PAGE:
WorldDMB talks tough on DAB

The DAB (Digital Audio Broadcasting) digital radio sector has responded robustly to recent negative opinions and reports on the technology and called for action to make the switchover from analogue transmission a reality, writes Kevin Hilton.
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The DAB (Digital Audio Broadcasting) digital radio sector has responded robustly to recent negative opinions and reports on the technology and called for action to make the switchover from analogue transmission a reality, writes Kevin Hilton.

The call for action was made at the General Assembly of the WorldDMB (WDMB) Forum, which defined the DAB and DAB+ digital radio standards and the DMB (Digital Multimedia Broadcasting) format for radio and mobile reception.

The meeting was held in Belfast at the end of October. It coincided with the EBU's Digital Radio Conference and Festival of Radio - Making Connections, organised jointly by Irish broadcasters BBC Northern Ireland and RTE.

Broadcasters and manufacturers took the opportunity to respond to criticism of the slow take-up of DAB, particularly in the UK. Despite the British government setting 2015 as the date for the digital switchover to begin, critics are not convinced that DAB will fully replace FM broadcasts. Digital radio also faces serious competition from the internet and multimedia, which is seen as offering more choice and better technical quality.

In the keynote address Hossein Yassaie, chief executive of Imagination Technologies, parent group of leading digital receiver manufacturer PURE, called for a unified strategy to ensure that digital radio proliferated across Europe. He added that the launch of DAB in Germany, France and Italy was crucial for the "health" of the digital radio market.

Yassaie called broadcast radio the "most efficient and greenest method of reaching a large population", particularly for listeners in cars and on the move in general. This point was backed up with analysis presented by Simon Mason, head of technical development at transmission company Arqiva. Mason presented research showing that 3G/4G are not economically or technically realistic alternatives to radio for delivering programmes to the mobile market.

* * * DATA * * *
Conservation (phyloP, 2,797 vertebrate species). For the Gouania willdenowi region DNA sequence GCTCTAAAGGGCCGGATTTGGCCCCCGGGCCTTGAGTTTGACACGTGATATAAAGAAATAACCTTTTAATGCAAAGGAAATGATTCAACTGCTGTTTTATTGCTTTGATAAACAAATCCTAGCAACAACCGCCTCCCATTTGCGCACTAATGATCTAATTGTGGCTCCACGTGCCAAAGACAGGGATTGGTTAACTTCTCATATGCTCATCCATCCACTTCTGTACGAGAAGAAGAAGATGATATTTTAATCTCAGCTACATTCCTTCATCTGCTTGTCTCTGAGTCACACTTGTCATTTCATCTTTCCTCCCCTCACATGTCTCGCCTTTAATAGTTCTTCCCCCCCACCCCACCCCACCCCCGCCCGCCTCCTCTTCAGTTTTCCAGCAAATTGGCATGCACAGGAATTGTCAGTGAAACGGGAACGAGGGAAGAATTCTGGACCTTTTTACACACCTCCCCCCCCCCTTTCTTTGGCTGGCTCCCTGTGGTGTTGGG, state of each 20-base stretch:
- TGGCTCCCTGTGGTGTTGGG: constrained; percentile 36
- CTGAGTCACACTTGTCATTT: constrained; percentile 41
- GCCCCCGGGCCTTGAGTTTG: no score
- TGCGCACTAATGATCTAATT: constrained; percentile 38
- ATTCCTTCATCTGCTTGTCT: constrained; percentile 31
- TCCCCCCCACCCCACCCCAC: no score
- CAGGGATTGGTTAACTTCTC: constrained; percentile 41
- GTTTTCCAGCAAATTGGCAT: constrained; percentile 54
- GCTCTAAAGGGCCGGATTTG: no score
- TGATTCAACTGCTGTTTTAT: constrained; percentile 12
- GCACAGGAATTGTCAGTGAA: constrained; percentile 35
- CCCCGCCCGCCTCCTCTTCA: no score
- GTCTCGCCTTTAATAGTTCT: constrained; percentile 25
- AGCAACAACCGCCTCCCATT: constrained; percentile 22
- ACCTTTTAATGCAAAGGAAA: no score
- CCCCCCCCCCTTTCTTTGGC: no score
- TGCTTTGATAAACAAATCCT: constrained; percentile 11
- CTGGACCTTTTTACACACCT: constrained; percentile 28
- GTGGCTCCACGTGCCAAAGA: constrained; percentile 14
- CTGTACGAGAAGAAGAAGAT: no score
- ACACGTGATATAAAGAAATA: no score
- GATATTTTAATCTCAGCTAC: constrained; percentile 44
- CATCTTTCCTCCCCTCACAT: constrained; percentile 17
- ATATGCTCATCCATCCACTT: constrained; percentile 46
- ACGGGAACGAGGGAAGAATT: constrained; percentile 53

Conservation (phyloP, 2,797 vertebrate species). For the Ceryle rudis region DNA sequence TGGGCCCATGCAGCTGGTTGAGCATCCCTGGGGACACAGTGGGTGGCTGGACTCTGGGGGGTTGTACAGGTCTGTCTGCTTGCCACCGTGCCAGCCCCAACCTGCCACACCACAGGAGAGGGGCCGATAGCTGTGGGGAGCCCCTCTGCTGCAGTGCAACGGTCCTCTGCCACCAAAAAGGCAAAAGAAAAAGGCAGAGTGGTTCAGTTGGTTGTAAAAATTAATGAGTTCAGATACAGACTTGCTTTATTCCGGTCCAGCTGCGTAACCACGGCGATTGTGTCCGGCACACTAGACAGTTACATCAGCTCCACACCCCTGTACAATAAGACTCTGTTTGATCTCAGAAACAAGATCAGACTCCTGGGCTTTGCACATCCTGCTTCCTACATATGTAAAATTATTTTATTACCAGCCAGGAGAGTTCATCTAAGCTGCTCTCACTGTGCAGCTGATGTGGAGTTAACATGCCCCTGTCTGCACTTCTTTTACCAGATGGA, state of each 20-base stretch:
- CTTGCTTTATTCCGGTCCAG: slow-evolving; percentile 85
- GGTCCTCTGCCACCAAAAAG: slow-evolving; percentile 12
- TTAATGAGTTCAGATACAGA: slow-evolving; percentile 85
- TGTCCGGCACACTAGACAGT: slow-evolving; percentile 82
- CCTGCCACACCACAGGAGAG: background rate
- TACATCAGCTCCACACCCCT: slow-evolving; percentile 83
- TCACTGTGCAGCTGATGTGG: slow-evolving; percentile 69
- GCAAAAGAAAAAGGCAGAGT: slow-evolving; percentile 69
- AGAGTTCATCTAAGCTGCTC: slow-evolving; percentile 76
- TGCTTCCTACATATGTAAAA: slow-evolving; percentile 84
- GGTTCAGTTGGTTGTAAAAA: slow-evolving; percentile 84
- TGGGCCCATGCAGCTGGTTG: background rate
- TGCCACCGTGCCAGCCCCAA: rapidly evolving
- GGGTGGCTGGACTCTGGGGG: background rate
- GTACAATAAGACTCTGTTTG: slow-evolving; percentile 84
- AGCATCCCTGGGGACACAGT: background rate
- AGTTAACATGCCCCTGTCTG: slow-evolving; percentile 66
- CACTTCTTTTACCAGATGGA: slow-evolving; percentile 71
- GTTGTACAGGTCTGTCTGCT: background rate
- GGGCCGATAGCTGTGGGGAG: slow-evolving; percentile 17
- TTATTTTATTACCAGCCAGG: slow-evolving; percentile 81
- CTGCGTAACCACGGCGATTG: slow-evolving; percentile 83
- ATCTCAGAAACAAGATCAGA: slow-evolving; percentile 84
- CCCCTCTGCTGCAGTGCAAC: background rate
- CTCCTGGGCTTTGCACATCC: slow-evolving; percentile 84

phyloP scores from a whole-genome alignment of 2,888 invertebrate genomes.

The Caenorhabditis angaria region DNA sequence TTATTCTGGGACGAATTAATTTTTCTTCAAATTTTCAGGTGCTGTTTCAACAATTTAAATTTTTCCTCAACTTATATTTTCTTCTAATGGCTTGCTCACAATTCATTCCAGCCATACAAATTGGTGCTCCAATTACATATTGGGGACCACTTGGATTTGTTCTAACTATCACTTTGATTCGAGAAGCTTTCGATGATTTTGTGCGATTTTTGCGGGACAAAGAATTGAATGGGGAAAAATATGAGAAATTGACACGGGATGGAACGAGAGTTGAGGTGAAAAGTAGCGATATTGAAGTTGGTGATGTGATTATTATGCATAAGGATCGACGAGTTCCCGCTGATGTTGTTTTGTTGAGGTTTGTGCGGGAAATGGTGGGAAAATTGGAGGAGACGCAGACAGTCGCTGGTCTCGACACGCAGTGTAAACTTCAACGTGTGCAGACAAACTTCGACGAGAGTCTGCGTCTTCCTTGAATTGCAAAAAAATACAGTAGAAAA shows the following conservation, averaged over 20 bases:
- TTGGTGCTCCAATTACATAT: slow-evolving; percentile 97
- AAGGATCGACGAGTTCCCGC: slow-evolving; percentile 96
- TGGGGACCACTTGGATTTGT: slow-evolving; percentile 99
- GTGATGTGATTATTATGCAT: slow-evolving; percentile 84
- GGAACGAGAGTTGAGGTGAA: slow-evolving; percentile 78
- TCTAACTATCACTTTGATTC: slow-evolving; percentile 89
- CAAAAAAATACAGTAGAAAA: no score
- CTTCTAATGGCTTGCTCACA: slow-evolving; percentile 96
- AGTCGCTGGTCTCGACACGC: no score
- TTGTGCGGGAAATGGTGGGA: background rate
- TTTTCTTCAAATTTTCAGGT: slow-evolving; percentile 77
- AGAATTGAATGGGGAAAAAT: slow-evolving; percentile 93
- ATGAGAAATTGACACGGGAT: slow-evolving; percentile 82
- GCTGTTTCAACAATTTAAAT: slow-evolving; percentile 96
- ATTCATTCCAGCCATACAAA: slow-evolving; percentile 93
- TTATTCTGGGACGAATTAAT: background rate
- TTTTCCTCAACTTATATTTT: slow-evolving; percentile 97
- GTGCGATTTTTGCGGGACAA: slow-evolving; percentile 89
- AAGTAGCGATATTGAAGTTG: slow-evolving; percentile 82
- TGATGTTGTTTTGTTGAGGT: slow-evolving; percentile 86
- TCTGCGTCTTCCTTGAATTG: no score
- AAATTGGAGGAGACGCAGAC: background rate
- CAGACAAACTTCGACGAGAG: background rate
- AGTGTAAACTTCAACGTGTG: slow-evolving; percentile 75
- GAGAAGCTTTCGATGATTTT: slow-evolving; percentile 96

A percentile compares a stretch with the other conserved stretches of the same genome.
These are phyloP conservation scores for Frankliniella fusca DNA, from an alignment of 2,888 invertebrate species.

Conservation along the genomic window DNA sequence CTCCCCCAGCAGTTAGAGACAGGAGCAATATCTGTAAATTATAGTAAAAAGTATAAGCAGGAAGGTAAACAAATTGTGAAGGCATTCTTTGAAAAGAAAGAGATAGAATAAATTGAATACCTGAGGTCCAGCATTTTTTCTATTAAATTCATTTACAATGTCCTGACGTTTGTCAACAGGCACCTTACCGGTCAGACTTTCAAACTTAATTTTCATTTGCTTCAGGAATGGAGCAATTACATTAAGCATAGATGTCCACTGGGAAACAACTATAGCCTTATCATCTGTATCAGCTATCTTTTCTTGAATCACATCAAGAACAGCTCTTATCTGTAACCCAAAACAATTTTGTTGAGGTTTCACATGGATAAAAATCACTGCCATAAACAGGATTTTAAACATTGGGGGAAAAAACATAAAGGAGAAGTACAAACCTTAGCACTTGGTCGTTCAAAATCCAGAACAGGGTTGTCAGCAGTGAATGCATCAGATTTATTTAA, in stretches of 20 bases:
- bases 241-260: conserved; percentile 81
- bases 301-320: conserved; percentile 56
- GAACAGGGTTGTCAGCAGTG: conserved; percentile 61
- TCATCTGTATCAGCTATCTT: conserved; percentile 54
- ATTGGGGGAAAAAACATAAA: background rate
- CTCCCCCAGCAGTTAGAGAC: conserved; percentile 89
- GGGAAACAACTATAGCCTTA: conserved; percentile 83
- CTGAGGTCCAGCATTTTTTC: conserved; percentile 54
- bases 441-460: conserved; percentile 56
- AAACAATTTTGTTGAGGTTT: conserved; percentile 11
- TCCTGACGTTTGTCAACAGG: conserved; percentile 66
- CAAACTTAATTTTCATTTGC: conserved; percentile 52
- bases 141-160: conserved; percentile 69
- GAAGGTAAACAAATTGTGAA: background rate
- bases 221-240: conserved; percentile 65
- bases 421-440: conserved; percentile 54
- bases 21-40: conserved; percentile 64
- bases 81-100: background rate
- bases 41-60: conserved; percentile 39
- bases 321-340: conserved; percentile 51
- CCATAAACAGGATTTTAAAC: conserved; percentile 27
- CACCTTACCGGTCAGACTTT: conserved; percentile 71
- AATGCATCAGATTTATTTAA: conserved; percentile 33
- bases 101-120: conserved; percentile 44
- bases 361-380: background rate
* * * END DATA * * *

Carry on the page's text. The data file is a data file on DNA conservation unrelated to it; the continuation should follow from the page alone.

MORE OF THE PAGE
Tim Davie, director of BBC Audio and Music, said that simulcasting digital and analogue transmissions was a major burden to broadcasters and that this "bump in the road" need to be deal with soon. He continued that a "clear roadmap" was necessary so European broadcasters could plan for the future confidently.

A possible interim measure that was discussed is a hybrid system combing DAB, IP and FM that could be used leading up to a full switchover.

The president of WDMB, Jorn Jensen (pictured), commented that the General Assembly had seen "real energy and commitment" from delegates this year. He said the DAB industry need to carry on cooperating to ensure the successful rollout of the technology internationally.

"In 2011 WDMB will continue to work together with our members to support France, Germany and Italy, as well as strengthen our already valuable communication with the automotive industry," Jensen concluded.

www.worlddab.org

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